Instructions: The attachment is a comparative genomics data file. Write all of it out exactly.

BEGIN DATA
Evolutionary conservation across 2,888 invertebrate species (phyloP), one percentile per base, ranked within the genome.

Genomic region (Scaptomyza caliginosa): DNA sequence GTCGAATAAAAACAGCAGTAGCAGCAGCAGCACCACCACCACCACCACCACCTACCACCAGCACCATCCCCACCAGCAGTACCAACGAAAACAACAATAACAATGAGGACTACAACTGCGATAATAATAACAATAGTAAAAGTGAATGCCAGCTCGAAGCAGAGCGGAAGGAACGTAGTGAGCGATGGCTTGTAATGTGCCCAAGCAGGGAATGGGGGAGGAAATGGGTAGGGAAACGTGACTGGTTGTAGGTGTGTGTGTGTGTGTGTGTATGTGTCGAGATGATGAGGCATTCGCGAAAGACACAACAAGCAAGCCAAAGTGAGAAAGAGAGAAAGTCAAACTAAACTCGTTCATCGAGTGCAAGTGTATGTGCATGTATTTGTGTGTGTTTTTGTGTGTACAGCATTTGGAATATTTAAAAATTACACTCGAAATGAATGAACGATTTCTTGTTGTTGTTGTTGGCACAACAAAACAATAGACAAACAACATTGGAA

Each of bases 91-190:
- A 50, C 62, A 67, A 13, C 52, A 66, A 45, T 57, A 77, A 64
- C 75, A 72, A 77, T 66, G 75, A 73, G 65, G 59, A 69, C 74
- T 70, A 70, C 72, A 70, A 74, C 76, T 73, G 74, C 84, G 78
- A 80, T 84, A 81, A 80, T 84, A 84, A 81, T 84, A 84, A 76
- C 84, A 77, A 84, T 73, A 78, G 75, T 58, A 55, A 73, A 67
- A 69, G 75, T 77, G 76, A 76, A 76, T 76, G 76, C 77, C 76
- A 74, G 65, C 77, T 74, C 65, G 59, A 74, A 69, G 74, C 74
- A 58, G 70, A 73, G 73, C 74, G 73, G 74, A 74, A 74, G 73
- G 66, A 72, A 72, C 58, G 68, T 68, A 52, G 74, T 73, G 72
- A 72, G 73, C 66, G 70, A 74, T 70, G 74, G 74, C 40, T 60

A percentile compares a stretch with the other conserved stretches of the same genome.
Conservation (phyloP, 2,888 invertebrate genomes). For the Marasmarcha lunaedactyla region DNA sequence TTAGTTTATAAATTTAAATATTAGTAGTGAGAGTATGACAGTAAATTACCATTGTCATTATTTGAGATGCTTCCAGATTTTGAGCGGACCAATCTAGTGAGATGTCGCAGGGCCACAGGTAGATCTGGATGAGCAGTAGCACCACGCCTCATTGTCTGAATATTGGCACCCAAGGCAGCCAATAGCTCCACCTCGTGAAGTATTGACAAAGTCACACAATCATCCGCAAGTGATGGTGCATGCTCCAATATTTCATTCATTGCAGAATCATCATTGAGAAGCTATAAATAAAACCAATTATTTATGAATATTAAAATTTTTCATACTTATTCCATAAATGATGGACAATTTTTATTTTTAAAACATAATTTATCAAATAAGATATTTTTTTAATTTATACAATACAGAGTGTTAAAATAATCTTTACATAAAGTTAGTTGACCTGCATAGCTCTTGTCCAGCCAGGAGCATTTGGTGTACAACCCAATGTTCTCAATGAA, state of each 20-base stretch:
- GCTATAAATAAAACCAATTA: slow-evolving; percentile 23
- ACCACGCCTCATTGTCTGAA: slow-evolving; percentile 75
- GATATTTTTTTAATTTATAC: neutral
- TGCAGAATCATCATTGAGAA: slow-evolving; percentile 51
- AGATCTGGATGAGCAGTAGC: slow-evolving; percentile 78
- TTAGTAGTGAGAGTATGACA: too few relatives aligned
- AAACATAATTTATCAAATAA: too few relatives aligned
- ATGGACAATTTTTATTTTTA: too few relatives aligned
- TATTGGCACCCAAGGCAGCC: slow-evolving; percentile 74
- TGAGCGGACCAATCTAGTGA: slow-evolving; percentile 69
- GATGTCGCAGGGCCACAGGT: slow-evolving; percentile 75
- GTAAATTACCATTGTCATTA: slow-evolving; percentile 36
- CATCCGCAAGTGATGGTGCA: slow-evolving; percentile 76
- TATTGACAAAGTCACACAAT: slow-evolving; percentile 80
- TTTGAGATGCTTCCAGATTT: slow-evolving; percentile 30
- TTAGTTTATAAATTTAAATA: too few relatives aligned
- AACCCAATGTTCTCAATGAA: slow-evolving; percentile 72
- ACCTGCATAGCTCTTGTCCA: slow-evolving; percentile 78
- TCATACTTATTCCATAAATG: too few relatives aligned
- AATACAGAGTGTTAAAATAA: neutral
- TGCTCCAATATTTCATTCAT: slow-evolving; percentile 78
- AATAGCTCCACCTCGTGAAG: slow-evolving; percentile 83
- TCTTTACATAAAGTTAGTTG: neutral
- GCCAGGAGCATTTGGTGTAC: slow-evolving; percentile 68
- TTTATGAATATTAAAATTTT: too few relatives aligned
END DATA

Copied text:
Evolutionary conservation across 2,888 invertebrate species (phyloP), one percentile per base, ranked within the genome.

Genomic region (Scaptomyza caliginosa): DNA sequence GTCGAATAAAAACAGCAGTAGCAGCAGCAGCACCACCACCACCACCACCACCTACCACCAGCACCATCCCCACCAGCAGTACCAACGAAAACAACAATAACAATGAGGACTACAACTGCGATAATAATAACAATAGTAAAAGTGAATGCCAGCTCGAAGCAGAGCGGAAGGAACGTAGTGAGCGATGGCTTGTAATGTGCCCAAGCAGGGAATGGGGGAGGAAATGGGTAGGGAAACGTGACTGGTTGTAGGTGTGTGTGTGTGTGTGTGTATGTGTCGAGATGATGAGGCATTCGCGAAAGACACAACAAGCAAGCCAAAGTGAGAAAGAGAGAAAGTCAAACTAAACTCGTTCATCGAGTGCAAGTGTATGTGCATGTATTTGTGTGTGTTTTTGTGTGTACAGCATTTGGAATATTTAAAAATTACACTCGAAATGAATGAACGATTTCTTGTTGTTGTTGTTGGCACAACAAAACAATAGACAAACAACATTGGAA

Each of bases 91-190:
- A 50, C 62, A 67, A 13, C 52, A 66, A 45, T 57, A 77, A 64
- C 75, A 72, A 77, T 66, G 75, A 73, G 65, G 59, A 69, C 74
- T 70, A 70, C 72, A 70, A 74, C 76, T 73, G 74, C 84, G 78
- A 80, T 84, A 81, A 80, T 84, A 84, A 81, T 84, A 84, A 76
- C 84, A 77, A 84, T 73, A 78, G 75, T 58, A 55, A 73, A 67
- A 69, G 75, T 77, G 76, A 76, A 76, T 76, G 76, C 77, C 76
- A 74, G 65, C 77, T 74, C 65, G 59, A 74, A 69, G 74, C 74
- A 58, G 70, A 73, G 73, C 74, G 73, G 74, A 74, A 74, G 73
- G 66, A 72, A 72, C 58, G 68, T 68, A 52, G 74, T 73, G 72
- A 72, G 73, C 66, G 70, A 74, T 70, G 74, G 74, C 40, T 60

A percentile compares a stretch with the other conserved stretches of the same genome.
Conservation (phyloP, 2,888 invertebrate genomes). For the Marasmarcha lunaedactyla region DNA sequence TTAGTTTATAAATTTAAATATTAGTAGTGAGAGTATGACAGTAAATTACCATTGTCATTATTTGAGATGCTTCCAGATTTTGAGCGGACCAATCTAGTGAGATGTCGCAGGGCCACAGGTAGATCTGGATGAGCAGTAGCACCACGCCTCATTGTCTGAATATTGGCACCCAAGGCAGCCAATAGCTCCACCTCGTGAAGTATTGACAAAGTCACACAATCATCCGCAAGTGATGGTGCATGCTCCAATATTTCATTCATTGCAGAATCATCATTGAGAAGCTATAAATAAAACCAATTATTTATGAATATTAAAATTTTTCATACTTATTCCATAAATGATGGACAATTTTTATTTTTAAAACATAATTTATCAAATAAGATATTTTTTTAATTTATACAATACAGAGTGTTAAAATAATCTTTACATAAAGTTAGTTGACCTGCATAGCTCTTGTCCAGCCAGGAGCATTTGGTGTACAACCCAATGTTCTCAATGAA, state of each 20-base stretch:
- GCTATAAATAAAACCAATTA: slow-evolving; percentile 23
- ACCACGCCTCATTGTCTGAA: slow-evolving; percentile 75
- GATATTTTTTTAATTTATAC: neutral
- TGCAGAATCATCATTGAGAA: slow-evolving; percentile 51
- AGATCTGGATGAGCAGTAGC: slow-evolving; percentile 78
- TTAGTAGTGAGAGTATGACA: too few relatives aligned
- AAACATAATTTATCAAATAA: too few relatives aligned
- ATGGACAATTTTTATTTTTA: too few relatives aligned
- TATTGGCACCCAAGGCAGCC: slow-evolving; percentile 74
- TGAGCGGACCAATCTAGTGA: slow-evolving; percentile 69
- GATGTCGCAGGGCCACAGGT: slow-evolving; percentile 75
- GTAAATTACCATTGTCATTA: slow-evolving; percentile 36
- CATCCGCAAGTGATGGTGCA: slow-evolving; percentile 76
- TATTGACAAAGTCACACAAT: slow-evolving; percentile 80
- TTTGAGATGCTTCCAGATTT: slow-evolving; percentile 30
- TTAGTTTATAAATTTAAATA: too few relatives aligned
- AACCCAATGTTCTCAATGAA: slow-evolving; percentile 72
- ACCTGCATAGCTCTTGTCCA: slow-evolving; percentile 78
- TCATACTTATTCCATAAATG: too few relatives aligned
- AATACAGAGTGTTAAAATAA: neutral
- TGCTCCAATATTTCATTCAT: slow-evolving; percentile 78
- AATAGCTCCACCTCGTGAAG: slow-evolving; percentile 83
- TCTTTACATAAAGTTAGTTG: neutral
- GCCAGGAGCATTTGGTGTAC: slow-evolving; percentile 68
- TTTATGAATATTAAAATTTT: too few relatives aligned